Is This The End of the American Century?

This site features updates, analysis, discussion and comments related to the theme of my book published by Rowman & Littlefield in 2008 (hardbound) and 2009 (paperbound).

The Book

The End of the American Century documents the interrelated dimensions of American social, economic, political and international decline, marking the end of a period of economic affluence and world dominance that began with World War II. The war on terror and the Iraq War exacerbated American domestic weakness and malaise, and its image and stature in the world community. Dynamic economic and political powers like China and the European Union are steadily challenging and eroding US global influence. This global shift will require substantial adjustments for U.S. citizens and leaders alike.

Tuesday, February 28, 2017

Good Riddance to the American Century

My book “The End of the American Century” appeared in 2009.  There I argued that the combination of domestic decline and global change had put an end to the era of U.S. global dominance, and that American citizens would have to come to terms with a flattening standard of living and reduced global influence.  This was not necessarily a bad thing, either for the United States or for the rest of the world.
     I finished writing the book during 2008, just as Barack Obama was mounting his stunning rise to the presidency.  For the paperbound edition of the book, which appeared just after the election, I added an epilogue called “Reality and Hope in the Obama Era,” where I offered some hope that the new president could temper some of the problems I had raised.  But I also cautioned that America’s problems (for example with education, violence, debt, inequality) were so deep-seated, and the global changes so persistent (e.g. globalization of production, rise of new powers, climate change) that his options would be limited.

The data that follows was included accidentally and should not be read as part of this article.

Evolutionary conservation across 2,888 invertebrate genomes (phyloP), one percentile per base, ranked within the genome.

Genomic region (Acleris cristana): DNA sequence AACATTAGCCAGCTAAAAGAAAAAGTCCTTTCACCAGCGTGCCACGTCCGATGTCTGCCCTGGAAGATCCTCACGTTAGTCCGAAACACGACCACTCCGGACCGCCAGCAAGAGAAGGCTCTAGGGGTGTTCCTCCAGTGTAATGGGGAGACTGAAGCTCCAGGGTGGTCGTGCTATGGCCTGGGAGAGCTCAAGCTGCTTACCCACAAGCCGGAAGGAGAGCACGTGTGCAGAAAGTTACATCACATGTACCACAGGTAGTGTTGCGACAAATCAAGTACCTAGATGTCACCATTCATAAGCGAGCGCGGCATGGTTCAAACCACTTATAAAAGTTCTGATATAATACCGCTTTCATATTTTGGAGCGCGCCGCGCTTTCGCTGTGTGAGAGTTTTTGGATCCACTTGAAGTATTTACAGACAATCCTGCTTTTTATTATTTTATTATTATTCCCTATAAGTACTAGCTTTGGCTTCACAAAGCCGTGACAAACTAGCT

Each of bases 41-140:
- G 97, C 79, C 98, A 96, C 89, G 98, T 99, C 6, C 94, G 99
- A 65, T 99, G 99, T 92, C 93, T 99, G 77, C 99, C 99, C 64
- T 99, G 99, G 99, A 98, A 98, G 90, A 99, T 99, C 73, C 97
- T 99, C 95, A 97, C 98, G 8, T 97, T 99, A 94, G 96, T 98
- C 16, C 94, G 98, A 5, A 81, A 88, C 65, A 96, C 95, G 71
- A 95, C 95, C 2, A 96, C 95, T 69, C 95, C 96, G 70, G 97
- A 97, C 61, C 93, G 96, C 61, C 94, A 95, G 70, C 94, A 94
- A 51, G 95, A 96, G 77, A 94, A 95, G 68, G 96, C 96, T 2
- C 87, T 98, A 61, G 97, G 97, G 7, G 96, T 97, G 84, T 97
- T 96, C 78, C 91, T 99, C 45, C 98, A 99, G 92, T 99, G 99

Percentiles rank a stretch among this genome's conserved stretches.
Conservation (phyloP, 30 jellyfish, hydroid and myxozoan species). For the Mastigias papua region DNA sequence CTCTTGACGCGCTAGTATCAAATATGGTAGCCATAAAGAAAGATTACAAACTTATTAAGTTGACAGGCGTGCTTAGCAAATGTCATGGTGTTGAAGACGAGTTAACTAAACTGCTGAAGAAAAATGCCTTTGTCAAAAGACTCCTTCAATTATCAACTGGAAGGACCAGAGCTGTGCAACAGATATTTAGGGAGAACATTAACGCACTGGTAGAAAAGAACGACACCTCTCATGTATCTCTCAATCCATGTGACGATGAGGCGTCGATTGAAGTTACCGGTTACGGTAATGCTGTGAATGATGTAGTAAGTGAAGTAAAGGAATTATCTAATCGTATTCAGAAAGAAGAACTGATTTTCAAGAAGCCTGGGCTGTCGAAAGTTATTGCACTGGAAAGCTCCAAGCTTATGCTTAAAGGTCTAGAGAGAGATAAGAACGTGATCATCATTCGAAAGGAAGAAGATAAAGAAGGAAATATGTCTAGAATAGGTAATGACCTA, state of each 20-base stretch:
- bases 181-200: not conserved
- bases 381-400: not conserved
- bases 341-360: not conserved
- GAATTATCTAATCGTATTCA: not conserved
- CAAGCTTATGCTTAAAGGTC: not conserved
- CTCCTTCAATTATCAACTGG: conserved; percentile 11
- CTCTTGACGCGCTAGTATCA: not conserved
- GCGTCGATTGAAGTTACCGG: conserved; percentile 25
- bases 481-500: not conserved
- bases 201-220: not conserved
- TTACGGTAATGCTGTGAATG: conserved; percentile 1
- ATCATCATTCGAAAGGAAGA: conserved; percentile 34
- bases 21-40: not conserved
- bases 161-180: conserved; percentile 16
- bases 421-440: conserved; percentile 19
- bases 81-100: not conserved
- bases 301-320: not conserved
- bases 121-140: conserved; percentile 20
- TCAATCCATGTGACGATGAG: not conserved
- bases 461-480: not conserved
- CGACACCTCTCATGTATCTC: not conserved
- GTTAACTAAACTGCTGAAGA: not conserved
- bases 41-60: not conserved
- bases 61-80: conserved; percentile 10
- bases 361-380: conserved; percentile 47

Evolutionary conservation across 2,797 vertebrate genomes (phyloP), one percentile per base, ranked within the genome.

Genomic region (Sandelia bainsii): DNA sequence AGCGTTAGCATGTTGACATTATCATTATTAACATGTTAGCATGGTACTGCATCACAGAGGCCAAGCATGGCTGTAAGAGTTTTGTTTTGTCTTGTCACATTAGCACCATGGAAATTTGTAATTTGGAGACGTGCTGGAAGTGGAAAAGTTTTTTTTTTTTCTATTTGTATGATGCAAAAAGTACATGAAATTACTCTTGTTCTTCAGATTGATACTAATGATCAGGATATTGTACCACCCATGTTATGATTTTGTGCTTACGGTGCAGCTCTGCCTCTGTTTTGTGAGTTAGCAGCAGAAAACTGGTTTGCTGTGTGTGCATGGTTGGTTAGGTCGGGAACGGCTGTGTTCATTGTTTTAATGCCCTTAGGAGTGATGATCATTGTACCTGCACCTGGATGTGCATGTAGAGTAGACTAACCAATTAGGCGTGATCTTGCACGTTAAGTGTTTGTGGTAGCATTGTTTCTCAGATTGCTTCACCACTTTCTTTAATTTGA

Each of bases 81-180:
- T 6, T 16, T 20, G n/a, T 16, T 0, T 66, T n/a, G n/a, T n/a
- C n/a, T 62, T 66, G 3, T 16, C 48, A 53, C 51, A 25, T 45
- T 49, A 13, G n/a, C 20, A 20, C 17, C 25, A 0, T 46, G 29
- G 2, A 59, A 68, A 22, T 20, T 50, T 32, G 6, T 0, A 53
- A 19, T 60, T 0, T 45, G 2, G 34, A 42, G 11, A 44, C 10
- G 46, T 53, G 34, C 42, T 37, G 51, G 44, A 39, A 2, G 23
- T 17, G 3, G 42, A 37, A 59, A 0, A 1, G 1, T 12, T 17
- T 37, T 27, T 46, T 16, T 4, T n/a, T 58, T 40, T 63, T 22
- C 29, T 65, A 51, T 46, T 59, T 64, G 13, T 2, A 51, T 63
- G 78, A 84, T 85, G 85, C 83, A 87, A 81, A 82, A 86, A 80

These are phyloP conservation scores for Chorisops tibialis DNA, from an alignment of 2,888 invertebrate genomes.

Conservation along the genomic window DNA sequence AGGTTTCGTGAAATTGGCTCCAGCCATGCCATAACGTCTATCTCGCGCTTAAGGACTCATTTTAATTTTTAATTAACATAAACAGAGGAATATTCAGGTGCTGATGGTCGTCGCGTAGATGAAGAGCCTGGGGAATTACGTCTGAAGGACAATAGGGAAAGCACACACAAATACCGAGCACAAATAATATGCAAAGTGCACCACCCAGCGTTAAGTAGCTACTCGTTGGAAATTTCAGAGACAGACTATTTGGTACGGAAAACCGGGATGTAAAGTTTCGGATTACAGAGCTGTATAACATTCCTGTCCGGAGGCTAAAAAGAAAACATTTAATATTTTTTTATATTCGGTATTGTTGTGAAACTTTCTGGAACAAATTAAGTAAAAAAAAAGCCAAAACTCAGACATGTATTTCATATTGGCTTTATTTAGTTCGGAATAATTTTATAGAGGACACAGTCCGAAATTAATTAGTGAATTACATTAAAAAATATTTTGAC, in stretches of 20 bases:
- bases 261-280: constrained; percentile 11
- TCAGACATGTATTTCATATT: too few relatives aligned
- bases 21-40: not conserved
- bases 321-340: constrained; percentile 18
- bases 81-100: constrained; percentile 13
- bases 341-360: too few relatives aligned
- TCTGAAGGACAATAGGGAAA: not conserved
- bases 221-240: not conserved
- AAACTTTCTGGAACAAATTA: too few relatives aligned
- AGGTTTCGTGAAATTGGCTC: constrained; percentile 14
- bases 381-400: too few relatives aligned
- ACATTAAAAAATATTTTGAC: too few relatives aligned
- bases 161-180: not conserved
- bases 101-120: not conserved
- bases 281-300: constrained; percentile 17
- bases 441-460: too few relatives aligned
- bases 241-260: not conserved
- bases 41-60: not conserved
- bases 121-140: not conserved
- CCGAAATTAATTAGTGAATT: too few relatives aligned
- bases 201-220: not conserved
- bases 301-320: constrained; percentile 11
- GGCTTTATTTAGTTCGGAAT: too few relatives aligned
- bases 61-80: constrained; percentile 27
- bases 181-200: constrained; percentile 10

President Obama, I believe, recognized all of these problems, and tried his best to redress or adapt to them. He rescued an economy in freefall; got us moving on climate change; passed milestone legislation on health care; and restored America’s battered international reputation, winning the Nobel Peace Prize in the process.  He was on track in adapting to the end of the American Century. 

Now we have a President who is intent on returning to that era of American superiority and dominance.  Indeed, Trump rode to power by demagoguing many of the issues of U.S. decline that I had documented in my book: the stagnating incomes of the middle class; the decline of manufacturing; the continuing prevalence of violence; declining trust and confidence in government; the high cost of medical care; and infrastructure decay.   

     Trump knew which buttons to push, but he had no idea how to deal with any of these problems.  He promised to “make America great again” without having any notion of what that might entail.  His vision was to go backwards, not forward.  In a world so rapidly changing, this is no solution at all.  America needs to adapt to change—embrace it, even—and not reject it, as Trump seems to want to do.  His presidency is a dead end. 

     Any progress this country made during the Obama years is quickly being rolled back and reversed in the first months of the Trump presidency.  The most pressing and damaging problems I discussed—debt, inequality, and climate change—are all likely to worsen under a Trump administration. 

     We can not go back to the American Century (which really lasted only about half a century anyway), nor should we.  That era was bred of specific historical, economic and international circumstances.  We are in a different era now, both domestically and internationally.  The U.S. can not and should not dominate the world as we once did.  To think and act otherwise is to court disaster in a globalized and interdependent world.  We should bid adieu to the American Century, and move forward. 

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